On July 16, 1945, deep in the deserts of New Mexico, Pandora's Box was opened, and the Atomic Age was born.
Trinity was code for the first detonation of "The Gadget", a nuclear device, conceptually similar to its devastating cousin, "Fat Man". Fat Man was infamously detonated over Nagasaki three weeks later, killing between 40,000 to 75,000 people in the immediate blast. Coupled with the earlier bombing of the city of Hiroshima, the world watched in unfolding horror as the fallout continued to take lives by way of radiation poisoning and cancer for decades. The attacks by the U.S on Japan during WWII were the first and last time that the catastrophic weapons were employed during a war.
While the U.S. military may not have had to foresight to grasp the awesome destruction that a 13-pound plutonium device could have on a population long term, they knew what it could do on initial contact, because Trinity gave them a good show. The 600 ft. wide fireball turned obliterated trees, turned sand into glass, and blew out windows 120 miles away.
Normally off limits to civilians, the desolate scene of Trinity's detonation is open to the public on the first Saturday of April and October every year. The military opens up the fences surrounding ground zero and you can peruse the gift shop for bomb-related knick knacks, peek into a bunker, search for remnants of "Trinitite", the scattered glass crerated by the blast, or check out a sobering piece of military history, Fat Man's bomb casing.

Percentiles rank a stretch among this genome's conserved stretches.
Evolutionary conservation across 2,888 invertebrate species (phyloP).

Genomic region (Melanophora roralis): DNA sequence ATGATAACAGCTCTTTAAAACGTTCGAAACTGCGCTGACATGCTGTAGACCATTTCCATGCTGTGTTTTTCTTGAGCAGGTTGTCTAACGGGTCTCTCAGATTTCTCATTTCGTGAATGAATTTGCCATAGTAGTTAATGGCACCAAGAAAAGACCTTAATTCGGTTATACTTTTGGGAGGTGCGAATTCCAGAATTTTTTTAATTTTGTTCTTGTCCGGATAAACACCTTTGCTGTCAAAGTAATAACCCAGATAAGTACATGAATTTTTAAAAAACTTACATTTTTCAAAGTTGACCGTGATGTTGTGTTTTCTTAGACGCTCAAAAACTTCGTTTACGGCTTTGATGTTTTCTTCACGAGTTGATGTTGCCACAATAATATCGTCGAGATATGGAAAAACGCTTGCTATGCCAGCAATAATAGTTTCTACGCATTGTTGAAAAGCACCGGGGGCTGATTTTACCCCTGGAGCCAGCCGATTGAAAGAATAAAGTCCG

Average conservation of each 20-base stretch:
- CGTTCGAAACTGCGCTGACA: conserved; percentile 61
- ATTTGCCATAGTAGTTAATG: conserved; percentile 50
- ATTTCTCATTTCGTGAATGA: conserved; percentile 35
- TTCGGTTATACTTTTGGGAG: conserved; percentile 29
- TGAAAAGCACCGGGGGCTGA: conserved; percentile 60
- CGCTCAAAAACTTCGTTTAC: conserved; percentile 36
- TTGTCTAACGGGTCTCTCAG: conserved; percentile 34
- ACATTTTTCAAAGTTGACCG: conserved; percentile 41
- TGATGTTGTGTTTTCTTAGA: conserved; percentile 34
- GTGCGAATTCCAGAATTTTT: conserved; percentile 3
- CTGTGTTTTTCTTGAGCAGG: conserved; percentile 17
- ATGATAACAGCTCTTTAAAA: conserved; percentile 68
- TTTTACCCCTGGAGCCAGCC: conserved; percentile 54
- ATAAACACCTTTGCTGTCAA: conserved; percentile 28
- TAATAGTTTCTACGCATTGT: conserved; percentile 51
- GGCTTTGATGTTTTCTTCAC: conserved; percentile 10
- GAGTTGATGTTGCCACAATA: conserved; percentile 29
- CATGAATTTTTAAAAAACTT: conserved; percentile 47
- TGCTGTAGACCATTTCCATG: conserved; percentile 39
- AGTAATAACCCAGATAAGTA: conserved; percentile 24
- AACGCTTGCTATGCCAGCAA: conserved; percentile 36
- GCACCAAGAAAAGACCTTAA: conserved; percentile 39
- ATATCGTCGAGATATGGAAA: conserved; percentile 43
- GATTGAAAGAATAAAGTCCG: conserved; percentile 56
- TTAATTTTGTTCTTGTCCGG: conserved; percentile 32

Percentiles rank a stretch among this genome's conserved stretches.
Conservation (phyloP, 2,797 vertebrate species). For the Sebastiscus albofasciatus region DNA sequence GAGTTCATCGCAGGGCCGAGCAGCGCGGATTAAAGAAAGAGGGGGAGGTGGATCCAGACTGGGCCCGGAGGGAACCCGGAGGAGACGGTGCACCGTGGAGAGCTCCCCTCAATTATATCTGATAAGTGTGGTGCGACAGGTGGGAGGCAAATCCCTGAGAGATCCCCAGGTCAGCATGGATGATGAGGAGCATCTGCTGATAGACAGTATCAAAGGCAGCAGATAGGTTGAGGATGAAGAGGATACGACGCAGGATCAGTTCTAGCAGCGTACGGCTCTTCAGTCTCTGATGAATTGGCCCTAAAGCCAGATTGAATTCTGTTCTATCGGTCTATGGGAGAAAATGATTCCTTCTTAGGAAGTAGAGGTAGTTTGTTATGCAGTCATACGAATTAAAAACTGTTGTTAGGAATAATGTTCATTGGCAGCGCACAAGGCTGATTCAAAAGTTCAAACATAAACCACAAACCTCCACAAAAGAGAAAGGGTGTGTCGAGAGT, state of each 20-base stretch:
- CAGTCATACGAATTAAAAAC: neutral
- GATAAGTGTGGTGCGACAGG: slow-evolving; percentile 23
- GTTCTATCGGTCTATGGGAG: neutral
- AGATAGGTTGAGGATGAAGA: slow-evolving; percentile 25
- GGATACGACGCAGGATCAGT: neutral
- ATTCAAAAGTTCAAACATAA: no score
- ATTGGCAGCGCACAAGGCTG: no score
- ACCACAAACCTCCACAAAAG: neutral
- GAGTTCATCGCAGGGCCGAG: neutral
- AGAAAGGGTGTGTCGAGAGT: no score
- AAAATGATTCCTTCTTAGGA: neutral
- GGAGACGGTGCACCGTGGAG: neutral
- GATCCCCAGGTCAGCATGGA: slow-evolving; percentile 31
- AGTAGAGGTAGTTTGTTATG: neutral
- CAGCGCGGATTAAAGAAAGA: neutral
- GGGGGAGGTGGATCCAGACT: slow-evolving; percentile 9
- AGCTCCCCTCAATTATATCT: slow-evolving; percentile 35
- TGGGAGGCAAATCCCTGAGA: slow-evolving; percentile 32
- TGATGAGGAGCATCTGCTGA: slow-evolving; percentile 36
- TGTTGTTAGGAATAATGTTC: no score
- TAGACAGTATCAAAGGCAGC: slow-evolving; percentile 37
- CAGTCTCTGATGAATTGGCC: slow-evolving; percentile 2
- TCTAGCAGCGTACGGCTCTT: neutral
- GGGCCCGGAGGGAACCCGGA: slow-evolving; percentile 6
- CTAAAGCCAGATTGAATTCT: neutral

While there are quite a few things to see around the perimeter of the the blast site, ground zero is sober and sparse. At the exact center of the blast, a black lave rock obelisk was erected, and you can see what remains of the obliterated tower that The Gadget was detonated on. A plaque on the obelisk reads simply:
"Trinity Site Where The World's First Nuclear Device Was Exploded On July 16, 1945
Erected 1965 White Sands Missile Range J Frederick Thorlin Major General U.S. Army Commanding"
White Sands Missle Range is a military base, so be prepared to show proper I.D. and follow instructions referring to authorized and unauthorized areas of the site.
While only open to "atomic tourists" two days out of the year, there is a historic marker on US 380, located near the Stallion Gate turnoff.